Crossing Big Data With 'Thick Data' Can Make The Difference
Big data can provide firms with real-time information on consumer and social trends, but only if combined with the human factor.
SANTIAGO — Big data has been making headlines in Chile in recent days, with differing analyses of its real scope and purpose as a reliable source of information. To understand that, we need to first put in context the meaning of generating more than 2.5 trillion bytes globally amid our ongoing digital transformation, and how this has changed the way we relate to one another — and thus how our society behaves.
We are in an "infoxicated" world, with its overdose of information, wherein big data and its algorithms affect our decisions and perceptions of our surroundings, organizations and leaders of opinion. The reputation of a company or organization is thus built to a great extent on the basis of this mountain of information that has now crossed the boundaries of personal use and is applied quite efficiently to politics, business and other areas.
Big data has become another input to supply nearly infinite information in real time.
If we used to rely on qualitative tools to measure and manage reputations, today big data has become another input whose particular trait is to supply nearly infinite information in real-time. This allows us to better detect trends, analyze patterns of behavior and know the nature of organizations and opinion leaders. But to attain more complex pictures like social analyses, big data must be crossed with so-called "thick data," or information derived from the human factor. That information helps one understand emotions and intentions when combined with disciplines like sociology, anthropology and even journalism that provide smaller information samples, but with greater depth into the reasons behind phenomena.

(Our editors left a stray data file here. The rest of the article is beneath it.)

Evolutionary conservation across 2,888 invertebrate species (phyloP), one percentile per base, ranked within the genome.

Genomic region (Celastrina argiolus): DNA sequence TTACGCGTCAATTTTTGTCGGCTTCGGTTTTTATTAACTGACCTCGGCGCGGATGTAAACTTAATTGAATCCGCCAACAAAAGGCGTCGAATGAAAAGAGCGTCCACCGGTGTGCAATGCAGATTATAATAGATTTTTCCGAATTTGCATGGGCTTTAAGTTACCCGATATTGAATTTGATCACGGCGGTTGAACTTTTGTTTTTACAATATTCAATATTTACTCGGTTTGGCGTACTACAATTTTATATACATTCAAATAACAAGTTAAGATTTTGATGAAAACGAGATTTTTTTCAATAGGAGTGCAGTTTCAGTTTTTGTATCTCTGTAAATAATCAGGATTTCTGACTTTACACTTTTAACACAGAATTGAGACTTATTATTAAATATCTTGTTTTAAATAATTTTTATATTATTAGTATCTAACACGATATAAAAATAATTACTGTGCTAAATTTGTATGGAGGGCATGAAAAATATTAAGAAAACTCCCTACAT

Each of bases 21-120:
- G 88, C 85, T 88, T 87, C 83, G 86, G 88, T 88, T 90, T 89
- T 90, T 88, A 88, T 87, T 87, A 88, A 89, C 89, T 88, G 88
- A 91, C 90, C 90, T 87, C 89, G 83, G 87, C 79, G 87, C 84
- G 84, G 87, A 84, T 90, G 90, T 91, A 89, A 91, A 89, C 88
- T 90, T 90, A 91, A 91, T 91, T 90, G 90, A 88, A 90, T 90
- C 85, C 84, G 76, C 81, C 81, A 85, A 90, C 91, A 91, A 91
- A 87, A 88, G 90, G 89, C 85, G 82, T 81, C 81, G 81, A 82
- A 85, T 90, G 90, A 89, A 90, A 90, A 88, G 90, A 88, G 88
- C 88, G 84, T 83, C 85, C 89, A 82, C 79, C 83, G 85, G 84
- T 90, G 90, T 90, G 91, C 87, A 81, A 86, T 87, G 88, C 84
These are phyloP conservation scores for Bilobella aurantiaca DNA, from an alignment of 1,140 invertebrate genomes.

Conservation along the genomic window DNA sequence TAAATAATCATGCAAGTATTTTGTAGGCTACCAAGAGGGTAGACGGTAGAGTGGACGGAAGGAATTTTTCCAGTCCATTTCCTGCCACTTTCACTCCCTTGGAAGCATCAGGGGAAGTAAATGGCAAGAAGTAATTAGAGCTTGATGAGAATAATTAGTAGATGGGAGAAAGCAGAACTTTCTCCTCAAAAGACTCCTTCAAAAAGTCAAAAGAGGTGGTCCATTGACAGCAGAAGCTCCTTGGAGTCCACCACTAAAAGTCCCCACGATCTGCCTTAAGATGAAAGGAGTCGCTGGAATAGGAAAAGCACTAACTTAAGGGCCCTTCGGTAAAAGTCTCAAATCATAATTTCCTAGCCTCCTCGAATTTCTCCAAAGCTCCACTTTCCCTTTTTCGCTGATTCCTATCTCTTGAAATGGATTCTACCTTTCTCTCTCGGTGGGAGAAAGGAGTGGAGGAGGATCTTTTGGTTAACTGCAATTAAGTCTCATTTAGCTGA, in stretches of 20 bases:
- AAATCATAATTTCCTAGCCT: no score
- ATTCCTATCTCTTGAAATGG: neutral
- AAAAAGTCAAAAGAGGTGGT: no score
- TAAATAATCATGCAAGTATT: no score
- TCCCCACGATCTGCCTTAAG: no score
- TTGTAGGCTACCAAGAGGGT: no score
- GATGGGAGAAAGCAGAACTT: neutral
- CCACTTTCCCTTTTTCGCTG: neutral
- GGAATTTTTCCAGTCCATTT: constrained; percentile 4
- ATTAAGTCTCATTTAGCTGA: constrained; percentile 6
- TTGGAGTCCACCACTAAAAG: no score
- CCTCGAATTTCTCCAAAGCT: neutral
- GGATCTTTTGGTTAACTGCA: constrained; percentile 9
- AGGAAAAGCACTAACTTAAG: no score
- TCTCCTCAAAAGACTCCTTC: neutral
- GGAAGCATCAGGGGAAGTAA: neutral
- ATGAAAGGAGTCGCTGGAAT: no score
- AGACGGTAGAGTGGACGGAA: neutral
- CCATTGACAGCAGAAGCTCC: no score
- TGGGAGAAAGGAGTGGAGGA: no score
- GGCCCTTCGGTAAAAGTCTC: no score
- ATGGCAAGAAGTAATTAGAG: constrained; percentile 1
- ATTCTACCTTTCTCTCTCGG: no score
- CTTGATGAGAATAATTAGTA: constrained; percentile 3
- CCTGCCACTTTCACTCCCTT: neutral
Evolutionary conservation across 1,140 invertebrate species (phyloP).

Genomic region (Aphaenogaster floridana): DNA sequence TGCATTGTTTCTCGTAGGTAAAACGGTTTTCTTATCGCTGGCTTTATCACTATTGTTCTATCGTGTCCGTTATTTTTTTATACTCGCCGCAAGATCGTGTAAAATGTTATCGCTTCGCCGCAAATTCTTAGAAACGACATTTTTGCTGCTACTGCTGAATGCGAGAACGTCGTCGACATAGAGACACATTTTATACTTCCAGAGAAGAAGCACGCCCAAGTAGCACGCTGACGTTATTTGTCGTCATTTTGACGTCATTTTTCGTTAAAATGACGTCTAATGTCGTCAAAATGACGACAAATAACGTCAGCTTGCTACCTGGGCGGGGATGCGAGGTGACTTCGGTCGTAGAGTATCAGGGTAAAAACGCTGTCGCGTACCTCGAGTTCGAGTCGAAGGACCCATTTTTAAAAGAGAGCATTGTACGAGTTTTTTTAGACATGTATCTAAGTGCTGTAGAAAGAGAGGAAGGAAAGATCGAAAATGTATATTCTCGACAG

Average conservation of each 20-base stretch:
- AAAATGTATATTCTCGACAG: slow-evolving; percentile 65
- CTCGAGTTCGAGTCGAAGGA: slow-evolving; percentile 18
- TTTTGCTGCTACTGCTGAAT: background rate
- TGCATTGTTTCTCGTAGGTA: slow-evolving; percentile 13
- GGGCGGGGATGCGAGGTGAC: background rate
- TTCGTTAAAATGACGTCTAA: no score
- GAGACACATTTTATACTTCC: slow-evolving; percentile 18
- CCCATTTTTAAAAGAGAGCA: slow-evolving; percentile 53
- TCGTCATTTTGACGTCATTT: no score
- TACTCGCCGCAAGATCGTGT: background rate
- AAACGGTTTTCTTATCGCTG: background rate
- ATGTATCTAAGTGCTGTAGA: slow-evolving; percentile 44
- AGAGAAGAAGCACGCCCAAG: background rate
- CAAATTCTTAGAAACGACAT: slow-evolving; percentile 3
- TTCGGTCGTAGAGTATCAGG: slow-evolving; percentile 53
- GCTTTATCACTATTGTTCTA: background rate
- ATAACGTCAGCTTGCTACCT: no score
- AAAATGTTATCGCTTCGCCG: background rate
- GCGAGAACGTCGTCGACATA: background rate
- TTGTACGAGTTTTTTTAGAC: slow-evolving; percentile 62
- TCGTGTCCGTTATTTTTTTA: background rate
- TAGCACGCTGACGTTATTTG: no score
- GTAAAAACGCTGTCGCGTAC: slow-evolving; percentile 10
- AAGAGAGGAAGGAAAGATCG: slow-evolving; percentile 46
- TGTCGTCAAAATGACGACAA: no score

If we can see that big data is merely storing and managing great volumes of data, we can create realistic expectations of its potential and avoid isolated analyses with uncertain results conducive to errors, like a mistaken identification of behavioral patterns or causes behind highly complex, typically social scenarios.
This brings us to the question of intelligence: the ability to cross various quantitative and qualitative sources and methodologies to turn data into knowledge to serve an objective. To this end, big data is a rich source that allows one to draw from social forums, certain demographic and psychographic characteristics on a target public, market or skill or on your own products and services. Yet these are not derived autonomously from AI software but from a multi-factor and multidisciplinary analysis in which you compare the perceptions of interest groups with other information sources. The resulting findings can help meet overall and sustainable reputation goals and expectations.
Intelligent reputation management has become more relevant at this particular social moment, amid changing social standards and expectations. Leaders in Chile's public and private sector must understand this as a strategic challenge, but also see the potential of such tools if used well, as a crucial means of connecting with citizens when reputations are at a critical low in this country. For those corporations that lack good reputations will, alongside their leaders, simply cease to exist.
*Diego Fuentes is head of the public relations firm INC Comunicaciones.